Cash Book Entries
Almost any set of accounting records involves the receiving in and paying out of money, sometimes cheques, sometimes cash and sometimes both will be recorded in cash book entries. If there are only a very few entries, it may all be recorded in the bank account and cash account in the nominal ledger, but due to the number of entries it is usual to maintain a separate book (A separate cash account in ledger book) by cash book entry. Sometimes bank and cash are combined in one book and sometimes two books are kept. actually cash is blood and energy of an business. so that, A clear and updated of cash book statement is very important for managers.
When you can have a perfect cash flow statement if you recorded exact and true journal entries of cash transactions.
What is Cash Book
As the cash books are a medium of posting to the Nominal ledger, they are books of prime entry. Sometimes the cash book is just a posting medium and sometimes a running balance is maintained as an integral part of the system. so recording a clear journal of cashes is very important to have the best cash flow reports.
Cash book example
An entry example of the payments that maintained for bank entries.
The total of £398.79 would be credited to the bank account in the nominal ledger (remember payments out of a bank account are credits). Various accounts are debited and these are identified by the folio numbers.
In reality there maybe hundreds of entries or perhaps many more. The posting may be made easier by analyzing the payment amounts over extra columns. If there are three entries for bank charges, only the total of the bank charges need be posted, rather than three individual items.
The following exceptionally simple illustration shows how three extra columns could be added in support of the above five payments.
This means that only three debits need be posted instead of five. In a significant business the reduction in the number of postings might be very large.
There will be a corresponding side for the receipts, but as the principles are the same it is not necessary to show an illustration. The next example shows a full cash book balanced at the month end.
The folios identify the accounts to be posted as the opposite side of the double entry. Various identification systems may be encountered but you will probably have no difficulty realizing that "SL" means sales ledger and that PL means purchase ledger.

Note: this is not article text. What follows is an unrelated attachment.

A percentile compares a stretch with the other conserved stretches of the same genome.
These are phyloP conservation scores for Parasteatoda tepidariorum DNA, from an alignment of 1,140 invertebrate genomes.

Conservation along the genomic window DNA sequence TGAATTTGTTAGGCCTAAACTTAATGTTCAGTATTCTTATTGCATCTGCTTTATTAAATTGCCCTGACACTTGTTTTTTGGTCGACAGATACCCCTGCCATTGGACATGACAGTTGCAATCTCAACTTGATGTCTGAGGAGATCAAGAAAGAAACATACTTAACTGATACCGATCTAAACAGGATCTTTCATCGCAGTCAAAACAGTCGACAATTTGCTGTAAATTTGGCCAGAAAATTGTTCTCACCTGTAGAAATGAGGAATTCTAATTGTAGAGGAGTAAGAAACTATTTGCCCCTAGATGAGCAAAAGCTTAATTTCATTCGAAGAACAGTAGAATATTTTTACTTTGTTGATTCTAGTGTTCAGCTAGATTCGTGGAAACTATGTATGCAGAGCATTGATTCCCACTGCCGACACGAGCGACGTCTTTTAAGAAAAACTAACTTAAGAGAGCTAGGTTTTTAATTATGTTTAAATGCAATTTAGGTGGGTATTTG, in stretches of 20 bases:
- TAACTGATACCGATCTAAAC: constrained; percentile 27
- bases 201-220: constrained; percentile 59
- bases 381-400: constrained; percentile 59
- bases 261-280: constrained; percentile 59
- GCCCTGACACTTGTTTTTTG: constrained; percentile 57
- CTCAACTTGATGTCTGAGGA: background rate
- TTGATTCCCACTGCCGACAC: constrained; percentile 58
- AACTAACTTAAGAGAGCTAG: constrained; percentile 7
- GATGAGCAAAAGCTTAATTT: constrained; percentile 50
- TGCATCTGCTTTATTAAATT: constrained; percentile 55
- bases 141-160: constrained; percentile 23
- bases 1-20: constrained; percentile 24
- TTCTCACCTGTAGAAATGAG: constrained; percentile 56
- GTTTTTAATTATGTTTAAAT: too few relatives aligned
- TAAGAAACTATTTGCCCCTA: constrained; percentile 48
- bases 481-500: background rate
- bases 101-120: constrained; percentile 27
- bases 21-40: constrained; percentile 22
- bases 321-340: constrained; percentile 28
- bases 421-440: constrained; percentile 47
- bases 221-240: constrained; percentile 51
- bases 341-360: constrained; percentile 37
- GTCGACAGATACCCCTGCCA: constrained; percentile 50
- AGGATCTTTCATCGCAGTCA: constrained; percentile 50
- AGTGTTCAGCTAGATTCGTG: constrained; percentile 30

This is a completed cash book for the month of September and the book has been ruled off and balanced. The balancing may be done at any time but once a month is typical. It is done by adding the columns and writing in the difference on the side that has the smaller of the two figures. This is expressed as the balance carried down. The two columns then add to the same amount.
The balancing figure is then transferred to the other column and becomes the opening balance in the next period.
In the example the balance brought down (bid) on 1 September is on the receipts side which means that there is money in the bank and no overdraft. This is still the position when the account is balanced on 30 September.
The four figure numbers before the names on the payments side are cheque numbers. This is optional and will assist when the bank reconciliation is done.
Following is an extremely simple example of a cash book that combines both cash entries and bank entries. It shows receipts and payments for both and it is balanced for both. For the sake of simplicity the pence have been omitted and only the pounds are shown.
Finally it should be mentioned that -cash books sometimes incorporate discount columns. This is for discounts deducted by customers because they have paid within the permitted period, and for discounts deducted from payments by the business for the same reason. In practice, as you may know, settlement discount is often deducted although the settlement terms have not been properly observed. Policing the system causes many practical problems and dilemmas. Sales managers are often reluctant to have their customers annoyed by requests for additional payments.
How to maintain cash book
The cash book will have two sides, one for payments (Credit) and one for receipts (Debit). It means when you receive money so that, your cash account will be debit and reverse.
In the most business and trading companies, there are more than one cash account. For example, maybe there are petty cash, cash on hand, cash in wire, ...
Also, petty cash could has some sub groups in hands of different staffs like receptions, salesperson, cleaning section and more.
Ledger book is the best place to categorize accounts of cash truly as you see in below photo (chart of accounts in Invoitop accounting software)
Real Practice of Cash Book Entry
To do cash book entries in journal as payment and receipt money in a real accounting software ( iGreen Accounting )
Note: in iGreen accounting, when you using cash receipt form or cash payment form, you don't need to enter a journal entry separately and this type of entry will be done by iGreen as accounting standard.